epilepsy in Britain per year and describe risk factors such as time of 
day, tiredness, duration of play, distance from screen and type of 
screen. They will also compare the effects of computers and video games 
on people with photosensitive epilepsy, as well as the effects of 
television, flashing lights or computer graphics.

   INTEL SETS PRICES AND SHIPS PENTIUM CHIP - Intel Corp. has set prices 
for its Pentium microprocessors of $965 each for the 66-MHz version and 
$878 each for the 60-MHz version in 1,000-unit quantities prompting 
several announcements from computer manufacturers about new models 
featuring the state-of-the-art chip.

   Intel is now shipping production versions of the chips and expects to 
ship hundreds of thousands of the Pentium microprocessors this year and 
cross the one million mark in 1994.

   Among those announcing new computers based on the Pentium was Compaq 
Computer Corp., whose chief of European operations, Andreas Barth, 
predicted the new chip will tap fresh markets for Compaq.

   Other companies introducing Pentium-based computers today include 
Unisys Corp., NCR Corp., AST Research Inc., Dell Computer Corp.

   ZIFF DISCONTINUES PC SOURCES - Magazine publisher Ziff-Davis Publish-
ing Co. says it will discontinue publication of PC Sources and change 
the format of its Corporate Computing, making it a monthly newsletter 
published by its subsidiary, The Cobb Group.

   CHIP MARKET TO GROW 20 PERCENT - The Semiconductor Industry Associa-
tion predicts the worldwide chip industry will grow 20% this year to 
$71.9 billion by the end of the year.

   SIA is quoted as projecting the growth being led by the North 
American market, which will see a 28.1% gain in 1993 shipments to $23.6 

   AT&T OFFERS NEW MODEM CHIPS - A new, high-speed modem chipset has 
been announced by AT&T Microelectronics.
   AT&T says the chips provide reliable data communications over the 
existing cellular phone network and make it easy for vendors to provide 
interfaces between modems and cellular phones.

   AT&T signed a patent license agreement with Spectrum Information 
Technologies Inc. last month under which AT&T V32Cell modem chipset 
customers "can design and sell modems based on the V32Cell chipset 
without concern about infringing Spectrum's patents," Reuters reports.

   AT&T Microelectronics is the only chipmaker able to provide modem 
chipsets covered under Spectrum patents.



HOUSTON, TEXAS -- Futuresoft Engineering has announced that it is shipping
an enhanced version of it's DynaComm 3.1 Windows communications program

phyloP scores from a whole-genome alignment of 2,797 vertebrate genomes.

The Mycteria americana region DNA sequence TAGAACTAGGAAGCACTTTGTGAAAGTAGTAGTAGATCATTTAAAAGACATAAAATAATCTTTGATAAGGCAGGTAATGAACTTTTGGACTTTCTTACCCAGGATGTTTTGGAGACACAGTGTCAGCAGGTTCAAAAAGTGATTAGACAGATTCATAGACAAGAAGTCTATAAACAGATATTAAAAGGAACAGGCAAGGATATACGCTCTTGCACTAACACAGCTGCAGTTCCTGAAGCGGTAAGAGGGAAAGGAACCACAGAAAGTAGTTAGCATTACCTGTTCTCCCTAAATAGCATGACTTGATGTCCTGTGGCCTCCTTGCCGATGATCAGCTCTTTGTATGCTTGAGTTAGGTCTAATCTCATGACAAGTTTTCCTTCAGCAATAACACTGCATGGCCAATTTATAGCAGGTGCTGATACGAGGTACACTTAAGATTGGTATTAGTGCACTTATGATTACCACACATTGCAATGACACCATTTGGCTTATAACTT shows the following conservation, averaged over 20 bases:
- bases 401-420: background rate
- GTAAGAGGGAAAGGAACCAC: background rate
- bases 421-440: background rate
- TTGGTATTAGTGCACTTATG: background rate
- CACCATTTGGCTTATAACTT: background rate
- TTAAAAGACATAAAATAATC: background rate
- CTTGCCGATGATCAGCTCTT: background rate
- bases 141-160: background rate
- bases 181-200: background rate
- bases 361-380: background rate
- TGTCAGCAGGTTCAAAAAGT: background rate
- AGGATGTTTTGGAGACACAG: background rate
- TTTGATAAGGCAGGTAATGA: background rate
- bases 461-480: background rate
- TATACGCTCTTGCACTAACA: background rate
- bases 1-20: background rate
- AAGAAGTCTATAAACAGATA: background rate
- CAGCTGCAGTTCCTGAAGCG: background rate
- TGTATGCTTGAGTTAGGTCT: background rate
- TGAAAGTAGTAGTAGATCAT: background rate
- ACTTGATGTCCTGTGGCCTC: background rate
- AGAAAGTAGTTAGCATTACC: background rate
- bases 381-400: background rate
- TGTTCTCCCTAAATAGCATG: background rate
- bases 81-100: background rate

which features special on-screen visual clues for hearing impaired users.

Although it is obvious visually impaired computer users face formidable
obstacles when it comes to using telecommunications software, it may not be as
obvious to most people that hearing impaired users will also require special
software to make bulletin board and other services easy to use.

The latest release of DynaComm provides special animated Windows icons that
activate during operation to display the same information normally provided by
audio signals from the user's modem.

Since most feedback for dial tone acquisition and exchange of protocol settings
are signaled by sounds, the lack of this feedback for hearing impaired users
can make telecommunications tasks quite difficult.

Although external modems do provide signal lights or a combination of lights
and LCD text display to indicate modem status, this is not true for most
internal modems and in any case, the visual indicators supplement, but do not
replace the audio indicators.

Icons supplied by the new FutureSoft communications software include those
which indicate a busy signal, a broken connection, and other normally audible

These same icons are also highly useful for non hearing impaired workers who
are either situated remotely from the actual modem or can't hear the signals
for other environmental reasons such as being in a noisy location.

A free copy of the upgrade is available to hearing impaired users of registered
copies of DynaComm 3.1.



TORRANCE, CALIFORNIA -- Hard on the heels of the official announcement of
the Nextstep operating system for Intel-based personal computers, Epson has
announced the availability of the Progression NX. The company says that the
NX is the first in a line of PCs optimized to run Nextstep.

Nextstep is the operating system developed by Apple Computer co- founder Steve
Jobs at his new company Next for the futuristic, black, cube workstation
computer, also called Next.

However, five months ago Next announced it would stop producing the Next
computer and focus entirely on being a software company, moving the Nextstep
operating system to the Intel personal computer (PC) platform. The resulting
operating system is the Nextstep 486 and Next says it already has commitments
for 25,000 copies of the new operating system. Next says the Nextstep operating
system will run Windows and DOS applications as well.

The Progression NX offers an Intel 486DX2/66 processor with support for future
Intel Overdrive processors, including the new Pentium-class. It comes with 36
megabytes (MB) of random access memory (RAM) standard, expandable to 68 MB on
the motherboard board via single in-line memory modules (SIMMs) and offers
Epson's proprietary memory architecture, Virtualcache.

To meet the special video needs of the Nextstep operating system, the